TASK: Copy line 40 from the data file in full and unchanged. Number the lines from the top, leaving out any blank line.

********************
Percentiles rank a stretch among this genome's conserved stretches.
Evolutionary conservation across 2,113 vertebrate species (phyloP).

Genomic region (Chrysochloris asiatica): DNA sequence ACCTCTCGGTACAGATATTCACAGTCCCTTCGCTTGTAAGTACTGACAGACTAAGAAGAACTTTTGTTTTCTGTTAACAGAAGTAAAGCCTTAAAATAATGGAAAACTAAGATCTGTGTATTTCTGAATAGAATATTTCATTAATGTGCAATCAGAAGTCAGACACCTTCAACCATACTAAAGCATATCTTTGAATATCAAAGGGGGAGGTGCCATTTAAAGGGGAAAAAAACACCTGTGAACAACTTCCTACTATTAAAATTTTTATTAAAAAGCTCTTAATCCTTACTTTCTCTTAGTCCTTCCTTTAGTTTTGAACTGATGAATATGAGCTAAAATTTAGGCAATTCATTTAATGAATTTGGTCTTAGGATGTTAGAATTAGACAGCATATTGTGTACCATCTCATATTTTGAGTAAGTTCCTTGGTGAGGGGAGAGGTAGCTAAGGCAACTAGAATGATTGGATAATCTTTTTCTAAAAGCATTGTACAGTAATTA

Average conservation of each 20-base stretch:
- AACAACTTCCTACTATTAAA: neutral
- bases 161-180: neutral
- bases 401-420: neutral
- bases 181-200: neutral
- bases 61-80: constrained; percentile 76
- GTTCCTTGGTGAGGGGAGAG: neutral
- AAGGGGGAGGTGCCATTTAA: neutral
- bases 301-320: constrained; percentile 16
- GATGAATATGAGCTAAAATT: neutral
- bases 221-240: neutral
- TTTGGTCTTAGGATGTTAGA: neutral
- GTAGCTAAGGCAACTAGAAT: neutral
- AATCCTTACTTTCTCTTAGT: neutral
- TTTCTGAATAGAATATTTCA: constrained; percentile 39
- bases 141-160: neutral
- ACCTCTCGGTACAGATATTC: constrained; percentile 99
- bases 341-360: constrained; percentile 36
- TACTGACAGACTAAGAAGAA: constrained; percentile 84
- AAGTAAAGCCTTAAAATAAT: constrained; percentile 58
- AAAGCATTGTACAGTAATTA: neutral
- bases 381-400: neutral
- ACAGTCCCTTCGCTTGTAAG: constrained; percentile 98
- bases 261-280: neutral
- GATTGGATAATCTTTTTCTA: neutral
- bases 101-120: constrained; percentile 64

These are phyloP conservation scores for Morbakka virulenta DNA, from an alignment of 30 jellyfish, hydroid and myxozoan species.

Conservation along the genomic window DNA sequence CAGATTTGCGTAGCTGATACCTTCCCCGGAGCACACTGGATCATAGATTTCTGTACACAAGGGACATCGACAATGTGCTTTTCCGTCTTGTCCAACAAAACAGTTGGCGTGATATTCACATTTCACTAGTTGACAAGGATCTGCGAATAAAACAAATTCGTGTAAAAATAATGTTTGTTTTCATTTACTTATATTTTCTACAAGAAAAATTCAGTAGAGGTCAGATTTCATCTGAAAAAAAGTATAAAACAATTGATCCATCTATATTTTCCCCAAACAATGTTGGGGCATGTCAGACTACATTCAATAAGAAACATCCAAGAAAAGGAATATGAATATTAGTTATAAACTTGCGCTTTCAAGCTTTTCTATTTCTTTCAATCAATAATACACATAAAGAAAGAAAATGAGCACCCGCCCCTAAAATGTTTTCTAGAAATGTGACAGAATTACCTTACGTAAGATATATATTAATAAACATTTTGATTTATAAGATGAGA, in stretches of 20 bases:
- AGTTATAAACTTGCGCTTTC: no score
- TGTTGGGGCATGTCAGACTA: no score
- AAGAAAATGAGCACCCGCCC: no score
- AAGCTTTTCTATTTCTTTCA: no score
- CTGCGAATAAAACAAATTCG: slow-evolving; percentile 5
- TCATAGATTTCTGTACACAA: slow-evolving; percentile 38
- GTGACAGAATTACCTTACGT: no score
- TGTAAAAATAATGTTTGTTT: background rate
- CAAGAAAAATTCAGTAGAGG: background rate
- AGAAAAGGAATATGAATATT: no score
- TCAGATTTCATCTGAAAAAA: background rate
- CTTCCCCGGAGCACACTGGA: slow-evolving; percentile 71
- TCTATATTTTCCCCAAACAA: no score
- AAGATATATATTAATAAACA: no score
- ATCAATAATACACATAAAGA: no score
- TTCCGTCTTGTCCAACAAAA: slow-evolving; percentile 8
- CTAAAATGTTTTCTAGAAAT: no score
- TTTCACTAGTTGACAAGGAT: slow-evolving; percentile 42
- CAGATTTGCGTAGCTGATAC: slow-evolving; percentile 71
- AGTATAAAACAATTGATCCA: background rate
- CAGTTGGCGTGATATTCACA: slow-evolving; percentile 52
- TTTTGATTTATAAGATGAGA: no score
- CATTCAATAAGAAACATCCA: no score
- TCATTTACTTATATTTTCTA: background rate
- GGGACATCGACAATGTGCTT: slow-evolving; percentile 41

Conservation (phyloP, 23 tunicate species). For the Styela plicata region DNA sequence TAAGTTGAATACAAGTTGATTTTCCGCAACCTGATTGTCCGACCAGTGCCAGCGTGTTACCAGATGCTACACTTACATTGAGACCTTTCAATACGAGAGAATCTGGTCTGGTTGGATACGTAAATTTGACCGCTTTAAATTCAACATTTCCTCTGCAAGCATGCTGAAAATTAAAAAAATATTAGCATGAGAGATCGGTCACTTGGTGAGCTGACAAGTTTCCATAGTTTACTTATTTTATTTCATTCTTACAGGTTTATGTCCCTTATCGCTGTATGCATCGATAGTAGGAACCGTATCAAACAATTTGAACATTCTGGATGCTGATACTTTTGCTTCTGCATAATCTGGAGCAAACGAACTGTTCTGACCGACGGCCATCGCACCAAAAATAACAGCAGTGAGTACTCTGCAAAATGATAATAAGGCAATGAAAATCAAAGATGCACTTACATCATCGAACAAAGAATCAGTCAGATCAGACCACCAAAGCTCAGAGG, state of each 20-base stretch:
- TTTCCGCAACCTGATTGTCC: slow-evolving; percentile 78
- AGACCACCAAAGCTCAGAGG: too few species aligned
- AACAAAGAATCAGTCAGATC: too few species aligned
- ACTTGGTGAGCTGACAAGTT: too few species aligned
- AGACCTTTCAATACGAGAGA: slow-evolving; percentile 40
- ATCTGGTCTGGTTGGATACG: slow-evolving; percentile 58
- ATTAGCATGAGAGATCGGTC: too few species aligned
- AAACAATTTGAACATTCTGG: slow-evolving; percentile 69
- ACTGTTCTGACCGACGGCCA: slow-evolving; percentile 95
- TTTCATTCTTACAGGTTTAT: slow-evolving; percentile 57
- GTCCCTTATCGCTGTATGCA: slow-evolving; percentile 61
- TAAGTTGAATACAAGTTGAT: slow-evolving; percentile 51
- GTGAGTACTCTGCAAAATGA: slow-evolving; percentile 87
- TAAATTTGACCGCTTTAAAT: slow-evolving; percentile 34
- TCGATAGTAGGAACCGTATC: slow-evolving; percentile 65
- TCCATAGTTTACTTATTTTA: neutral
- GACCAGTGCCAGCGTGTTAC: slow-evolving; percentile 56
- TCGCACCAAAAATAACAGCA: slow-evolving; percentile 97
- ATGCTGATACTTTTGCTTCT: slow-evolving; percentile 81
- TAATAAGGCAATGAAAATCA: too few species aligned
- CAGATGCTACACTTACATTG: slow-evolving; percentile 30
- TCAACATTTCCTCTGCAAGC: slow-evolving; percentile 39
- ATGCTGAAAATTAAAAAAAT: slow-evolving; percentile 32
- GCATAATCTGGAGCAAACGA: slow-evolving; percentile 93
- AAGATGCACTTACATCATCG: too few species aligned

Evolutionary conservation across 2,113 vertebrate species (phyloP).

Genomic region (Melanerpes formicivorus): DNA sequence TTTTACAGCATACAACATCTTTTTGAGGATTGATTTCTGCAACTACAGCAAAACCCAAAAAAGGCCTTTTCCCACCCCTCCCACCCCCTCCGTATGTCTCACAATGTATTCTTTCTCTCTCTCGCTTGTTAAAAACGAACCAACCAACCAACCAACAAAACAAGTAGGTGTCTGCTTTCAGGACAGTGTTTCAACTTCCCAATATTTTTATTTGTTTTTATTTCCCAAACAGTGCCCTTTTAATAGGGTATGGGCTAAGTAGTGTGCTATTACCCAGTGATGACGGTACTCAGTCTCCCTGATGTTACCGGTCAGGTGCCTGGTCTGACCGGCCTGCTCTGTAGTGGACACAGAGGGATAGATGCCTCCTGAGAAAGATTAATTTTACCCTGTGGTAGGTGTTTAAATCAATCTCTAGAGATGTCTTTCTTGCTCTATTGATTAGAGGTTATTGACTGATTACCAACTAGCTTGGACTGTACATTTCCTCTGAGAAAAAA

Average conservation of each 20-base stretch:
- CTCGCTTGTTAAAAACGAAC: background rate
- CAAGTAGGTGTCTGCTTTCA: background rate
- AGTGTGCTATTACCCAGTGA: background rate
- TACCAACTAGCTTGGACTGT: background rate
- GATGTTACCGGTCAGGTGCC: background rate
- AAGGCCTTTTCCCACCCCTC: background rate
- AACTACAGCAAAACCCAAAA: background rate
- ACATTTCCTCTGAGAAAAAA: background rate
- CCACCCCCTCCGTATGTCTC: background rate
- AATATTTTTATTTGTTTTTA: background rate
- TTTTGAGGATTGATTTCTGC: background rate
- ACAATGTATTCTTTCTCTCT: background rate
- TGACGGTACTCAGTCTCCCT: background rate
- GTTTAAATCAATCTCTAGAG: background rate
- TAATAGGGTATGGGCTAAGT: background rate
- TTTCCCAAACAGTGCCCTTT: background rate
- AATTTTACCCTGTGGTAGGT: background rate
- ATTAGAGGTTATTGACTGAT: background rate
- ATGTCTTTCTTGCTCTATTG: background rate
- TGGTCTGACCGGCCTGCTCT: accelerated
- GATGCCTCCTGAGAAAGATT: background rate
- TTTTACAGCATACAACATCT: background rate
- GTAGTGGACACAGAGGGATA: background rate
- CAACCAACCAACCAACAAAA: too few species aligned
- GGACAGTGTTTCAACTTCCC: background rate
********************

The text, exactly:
- CAAGAAAAATTCAGTAGAGG: background rate